Expert Tips for Incubating Chicken Eggs

Learn firsthand from an expert all you need to know about incubating chicken eggs.


| 2010 Guide to Backyard Chickens



New Mother Hen

A broody hen takes the work out of incubating eggs. She'll do it for you.

iStockphoto.com/Borko Ciric

Which came first, the chicken or the egg? For most backyard poultry enthusiasts, the chicken came first – well, more correctly, the day-old chicks first arrived in the mail. But that’s not the only way to create your first flock or maintain your existing one. For folks who are uncertain about receiving live animals through the mail, or simply cannot handle the minimum number of day-old chicks that most hatcheries require, incubating fertile eggs is an attractive alternative. Likewise for folks who keep a rooster in their flock, incubating eggs is a great way to increase the flock size, or to provide replacements for birds that have been culled. Hatching fertile eggs need not be difficult, but your success rate can be increased by following a few guiding principles.  

Environmental impact 

Chicken eggs need a fairly specific environment to develop properly and hatch successfully. Perhaps the most important parameter is temperature – chicken eggs should be incubated at a temperature between 99 and 102 degrees Fahrenheit (99.5 is often considered to be ideal) and 50 to 65 percent relative humidity (60 percent is often considered the ideal). To facilitate proper aeration and gas exchange between the embryo inside the egg and the outside world, the eggs must not be held in a tightly sealed container.  

Chicken eggs typically hatch after 21 days of incubation. Consider that number to be a target – not an absolute. During the final three days of incubation, the eggs should ideally be located in a slightly cooler (98.5 degrees) and more humid (65 percent relative humidity or greater) environment to facilitate successful hatching. Lowering the temperature helps account for the extra heat that the larger embryos produce as a result of their metabolism, and the increased humidity helps keep the chicks from getting stuck to the membrane that’s located just inside the egg shell as they break out of the shell.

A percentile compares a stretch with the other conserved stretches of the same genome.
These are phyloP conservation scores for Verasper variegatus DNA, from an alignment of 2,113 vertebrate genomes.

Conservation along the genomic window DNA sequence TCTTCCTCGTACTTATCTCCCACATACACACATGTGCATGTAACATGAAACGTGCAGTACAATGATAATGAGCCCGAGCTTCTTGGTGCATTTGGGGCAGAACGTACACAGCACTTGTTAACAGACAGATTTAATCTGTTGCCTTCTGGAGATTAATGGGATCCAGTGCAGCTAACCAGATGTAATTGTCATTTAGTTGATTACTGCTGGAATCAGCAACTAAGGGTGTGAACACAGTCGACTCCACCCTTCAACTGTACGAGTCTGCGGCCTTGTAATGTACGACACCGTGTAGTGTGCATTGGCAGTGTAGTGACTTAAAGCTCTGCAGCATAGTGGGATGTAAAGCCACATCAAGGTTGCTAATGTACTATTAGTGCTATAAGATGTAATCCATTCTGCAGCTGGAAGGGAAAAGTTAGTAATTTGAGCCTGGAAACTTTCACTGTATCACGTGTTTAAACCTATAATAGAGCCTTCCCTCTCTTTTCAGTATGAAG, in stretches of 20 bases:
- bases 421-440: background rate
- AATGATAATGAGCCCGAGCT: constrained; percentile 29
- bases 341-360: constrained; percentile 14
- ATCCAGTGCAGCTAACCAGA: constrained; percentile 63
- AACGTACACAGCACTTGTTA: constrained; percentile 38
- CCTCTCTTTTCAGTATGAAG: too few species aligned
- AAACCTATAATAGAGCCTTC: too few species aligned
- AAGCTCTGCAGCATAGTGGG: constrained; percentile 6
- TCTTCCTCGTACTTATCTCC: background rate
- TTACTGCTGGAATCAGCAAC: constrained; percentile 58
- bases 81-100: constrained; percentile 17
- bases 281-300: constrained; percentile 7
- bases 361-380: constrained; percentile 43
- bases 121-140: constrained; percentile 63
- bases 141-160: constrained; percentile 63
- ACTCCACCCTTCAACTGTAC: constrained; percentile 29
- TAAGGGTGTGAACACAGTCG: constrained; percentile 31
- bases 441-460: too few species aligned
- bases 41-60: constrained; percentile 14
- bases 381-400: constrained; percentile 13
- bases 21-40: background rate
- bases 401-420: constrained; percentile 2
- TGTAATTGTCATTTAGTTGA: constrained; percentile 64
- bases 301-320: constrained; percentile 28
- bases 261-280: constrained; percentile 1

Mindful manipulation 

Just as temperature and humidity are important to maximizing the hatch, eggs need to be moved around on a regular basis for best results. Changing an egg’s attitude helps exercise the embryo and prevent it from sticking to the shell. In general, eggs should be incubated with their pointed ends down (air cell up) – but it is also important to turn or tip the eggs back and forth at least twice a day – the more often they are turned, the better. During the hatching phase, it’s best to lay the eggs on their sides.  

Natural incubation 

The easiest way to incubate and hatch fertile chicken eggs is to have a broody hen do all the work for you. What’s a broody hen, you wonder? This hen has undergone progesterone-induced changes that make her want to sit on eggs to hatch them and brood the resulting chicks. A broody hen will take care of ventilating and warming the eggs and will handle all of the turning and chick-rearing duties as well. (Not all hens will go broody.) 

If you already have a laying flock and one of your hens becomes broody, she can incubate her own eggs, or you can place fertile eggs obtained elsewhere in her nest, and she will do her best to hatch them. Many folks try to prevent their laying hens from going broody because they don’t lay eggs while hatching and raising chicks – if you want to hatch a few chicks though, a broody hen can be a godsend. 

jcpurtle161@gmail.com
8/4/2014 1:02:18 PM

I want to know how it will effect my hatch if I am putting eggs in at different times? I have read articles where it says its OK and some where it says not to.I remember my grandfather putting them in as they hatched.but I ordered eggs put them in then my daughter put some in as well a couple of days later.I know the chicks will have to dry afterwards, but will it affect my hatch if I get the new chick out quickly?


love michael
10/20/2012 6:04:13 AM

My thermometer on my incubator reads 95°F but my probe thermometer says 102°F my humidity is at 65% which do you think is a more accurate reading im new at this






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